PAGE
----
Auburn vs. Alabama: The Iron Bowl Upset Auburn Is Looking for Is Extremely Rare
On Saturday, Auburn (3-8) and Alabama (10-1) will meet in Tuscaloosa for the 77th Iron Bowl matchup. The path to the BCS National Championship game has gone through Tuscaloosa and Auburn every year since 2009.
Nothing is different this year, as Alabama finds itself right back in the thick of the national championship picture after No. 1 Kansas State and No. 2 Oregon fell last Saturday evening.
In the latest BCS poll, Alabama was No. 2, just behind No. 1 Notre Dame.
A win over Auburn this weekend in Tuscaloosa will plant Alabama in the SEC championship game for the first time since 2009, and most will consider the Tide the favorites to go to their second-straight national championship game in Miami.
Auburn will be attempting to wreck the Tide's BCS championship hopes by pulling off an unbelievable upset; Alabama is as high as a 34-point favorite over Auburn.
The old adage in sports is that you can "throw out the records" in rivalry games.
That may be true in some rivalry games, but in the Iron Bowl, it is hardly the case; the higher-ranked team nearly always wins.
According to Jon Solomon of the Birmingham News, the team with the better record entering the Iron Bowl has won close to 70 percent of the time.
Team w/ better record wins about 70%. RT @jzenor Saban: "You can throw everything out the window as far as records" for Auburn game— Jon Solomon (@jonsol) November 17, 2012
Over the last 20 years (since 1992), the higher-ranked team has won 80 percent of the time. Upsets occurred in 1995, 2000, 2001 and 2002.
Some notable games hold true to the lack of upsets in the Iron Bowl.
Look at 1971, when both Auburn and Alabama came into the Iron Bowl undefeated. Bear Bryant's Alabama team was No. 2 in the country, and the Pat Sullivan-led Tigers were No. 5 in the country.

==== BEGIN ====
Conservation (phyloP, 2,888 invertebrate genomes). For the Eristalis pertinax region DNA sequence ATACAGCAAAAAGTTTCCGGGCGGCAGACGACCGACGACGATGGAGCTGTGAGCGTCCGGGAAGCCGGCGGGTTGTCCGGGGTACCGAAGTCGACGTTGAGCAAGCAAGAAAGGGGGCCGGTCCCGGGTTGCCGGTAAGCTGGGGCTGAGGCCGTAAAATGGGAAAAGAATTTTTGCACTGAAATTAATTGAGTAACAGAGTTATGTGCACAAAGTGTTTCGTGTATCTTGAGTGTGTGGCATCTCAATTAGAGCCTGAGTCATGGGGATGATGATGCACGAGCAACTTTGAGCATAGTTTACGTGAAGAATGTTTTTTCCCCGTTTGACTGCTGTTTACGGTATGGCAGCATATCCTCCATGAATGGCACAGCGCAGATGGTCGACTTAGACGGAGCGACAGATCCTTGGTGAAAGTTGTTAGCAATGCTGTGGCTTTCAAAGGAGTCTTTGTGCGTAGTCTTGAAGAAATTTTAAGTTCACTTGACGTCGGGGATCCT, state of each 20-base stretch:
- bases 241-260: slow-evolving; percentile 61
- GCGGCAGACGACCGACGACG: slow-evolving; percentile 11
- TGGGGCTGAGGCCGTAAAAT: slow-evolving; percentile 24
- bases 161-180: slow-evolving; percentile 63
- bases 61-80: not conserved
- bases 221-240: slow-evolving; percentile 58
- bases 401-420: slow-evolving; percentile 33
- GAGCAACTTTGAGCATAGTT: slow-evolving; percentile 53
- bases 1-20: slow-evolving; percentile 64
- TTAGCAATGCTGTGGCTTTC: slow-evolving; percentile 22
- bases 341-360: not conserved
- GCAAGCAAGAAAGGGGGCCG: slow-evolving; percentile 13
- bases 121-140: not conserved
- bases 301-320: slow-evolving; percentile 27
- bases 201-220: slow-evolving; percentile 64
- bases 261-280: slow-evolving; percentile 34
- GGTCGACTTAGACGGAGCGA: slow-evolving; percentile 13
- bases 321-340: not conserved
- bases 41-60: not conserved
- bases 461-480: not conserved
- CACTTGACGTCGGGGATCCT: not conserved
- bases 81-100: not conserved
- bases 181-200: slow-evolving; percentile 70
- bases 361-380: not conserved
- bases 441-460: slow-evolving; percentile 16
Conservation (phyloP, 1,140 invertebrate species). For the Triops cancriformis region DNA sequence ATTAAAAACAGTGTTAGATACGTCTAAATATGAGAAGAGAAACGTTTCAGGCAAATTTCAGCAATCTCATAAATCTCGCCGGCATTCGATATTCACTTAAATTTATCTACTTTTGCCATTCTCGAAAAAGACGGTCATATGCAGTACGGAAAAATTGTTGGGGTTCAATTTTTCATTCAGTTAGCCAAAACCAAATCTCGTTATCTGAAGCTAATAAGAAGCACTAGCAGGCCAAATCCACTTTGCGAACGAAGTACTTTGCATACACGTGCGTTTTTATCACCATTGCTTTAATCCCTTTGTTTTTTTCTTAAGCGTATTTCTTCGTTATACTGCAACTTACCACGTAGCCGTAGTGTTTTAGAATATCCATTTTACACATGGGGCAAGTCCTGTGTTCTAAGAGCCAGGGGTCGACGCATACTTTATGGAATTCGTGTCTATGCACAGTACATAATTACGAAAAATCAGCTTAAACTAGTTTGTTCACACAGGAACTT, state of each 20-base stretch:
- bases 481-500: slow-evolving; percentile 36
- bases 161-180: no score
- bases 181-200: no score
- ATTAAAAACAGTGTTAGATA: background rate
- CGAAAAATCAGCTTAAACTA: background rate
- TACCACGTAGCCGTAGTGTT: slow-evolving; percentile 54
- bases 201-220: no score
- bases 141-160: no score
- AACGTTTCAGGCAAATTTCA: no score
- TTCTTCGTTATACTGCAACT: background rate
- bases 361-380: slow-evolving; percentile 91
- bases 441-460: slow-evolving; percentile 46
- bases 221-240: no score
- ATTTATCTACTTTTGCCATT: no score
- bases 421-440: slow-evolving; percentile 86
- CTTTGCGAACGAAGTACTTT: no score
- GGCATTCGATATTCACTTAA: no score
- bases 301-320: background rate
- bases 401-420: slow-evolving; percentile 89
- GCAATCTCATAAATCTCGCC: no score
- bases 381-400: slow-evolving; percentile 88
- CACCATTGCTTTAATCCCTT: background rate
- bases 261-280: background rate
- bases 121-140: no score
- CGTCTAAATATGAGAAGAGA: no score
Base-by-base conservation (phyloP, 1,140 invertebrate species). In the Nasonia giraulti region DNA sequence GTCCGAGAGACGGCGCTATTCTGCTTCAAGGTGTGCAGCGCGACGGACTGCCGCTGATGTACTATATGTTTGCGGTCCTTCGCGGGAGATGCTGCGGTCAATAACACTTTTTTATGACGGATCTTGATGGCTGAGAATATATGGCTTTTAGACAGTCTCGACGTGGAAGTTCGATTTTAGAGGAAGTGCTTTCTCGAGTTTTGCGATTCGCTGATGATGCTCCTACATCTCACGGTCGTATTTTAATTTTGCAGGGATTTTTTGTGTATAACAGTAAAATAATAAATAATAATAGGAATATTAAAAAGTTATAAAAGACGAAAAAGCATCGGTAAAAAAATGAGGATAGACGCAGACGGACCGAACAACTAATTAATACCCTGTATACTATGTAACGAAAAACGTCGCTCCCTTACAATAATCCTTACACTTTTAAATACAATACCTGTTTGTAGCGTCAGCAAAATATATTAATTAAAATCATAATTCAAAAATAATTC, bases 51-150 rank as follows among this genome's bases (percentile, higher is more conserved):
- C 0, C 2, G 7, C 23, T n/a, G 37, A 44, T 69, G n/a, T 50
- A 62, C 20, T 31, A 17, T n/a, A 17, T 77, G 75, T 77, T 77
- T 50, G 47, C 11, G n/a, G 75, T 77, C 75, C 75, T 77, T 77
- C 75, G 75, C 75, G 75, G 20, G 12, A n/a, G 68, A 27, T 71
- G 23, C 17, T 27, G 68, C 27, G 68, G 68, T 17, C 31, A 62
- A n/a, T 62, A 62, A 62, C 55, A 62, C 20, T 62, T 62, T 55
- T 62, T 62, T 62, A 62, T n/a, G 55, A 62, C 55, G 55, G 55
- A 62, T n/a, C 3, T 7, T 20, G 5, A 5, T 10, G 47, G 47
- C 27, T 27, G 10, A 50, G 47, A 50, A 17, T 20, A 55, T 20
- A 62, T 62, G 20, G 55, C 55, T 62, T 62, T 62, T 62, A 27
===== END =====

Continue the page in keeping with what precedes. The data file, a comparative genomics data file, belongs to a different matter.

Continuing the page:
Despite both having records that were unblemished, Alabama came away with the victory, 31-7.
There's also 2009, when Auburn dominated the eventual national champions for nearly 58 minutes. Greg McElroy led the Tide on "The Drive" (version 1) to defeat the Auburn Tigers (7-5) in head coach Gene Chizik's first season.
In 2010, Auburn had already wrapped up the SEC West and came into Tuscaloosa ranked No. 2 in the country; Alabama was ranked No. 9. Despite being down 24-0, Auburn stormed back in the second half and won, 28-27.
Now, of course there are a few upsets.
The Iron Bowl wouldn't be as fierce of a rivalry if it didn't have at least a couple.
Auburn fans will point to the game known as "17-16" and "Punt Bama Punt" in 1972 to give them hope for this weekend.
The second-ranked and undefeated Crimson Tide led by 16 points going into the fourth quarter. With a 13-point lead and just over five minutes left, Auburn stormed back with two blocked punts that were returned for TDs to ruin the Tide's national title hopes.
There's also 1989, when Alabama visited the Plains for the first time in the Iron Bowl's history. Alabama was again ranked No. 2, but Auburn defeated the Tide, 30-20.
As recently as 2002, Auburn pulled off an upset in the Iron Bowl that would begin the Tigers' longest winning streak in the series. Tre Smith led the Tigers to a 17-7 win against then No. 9 Alabama in Tuscaloosa.
An Auburn upset this weekend would top all three of these games and would turn the college football world upside down.
Will it happen?
History says that it most likely won't.
What is the duplicate article?
Why is this article offensive?
Where is this article plagiarized from?
Why is this article poorly edited?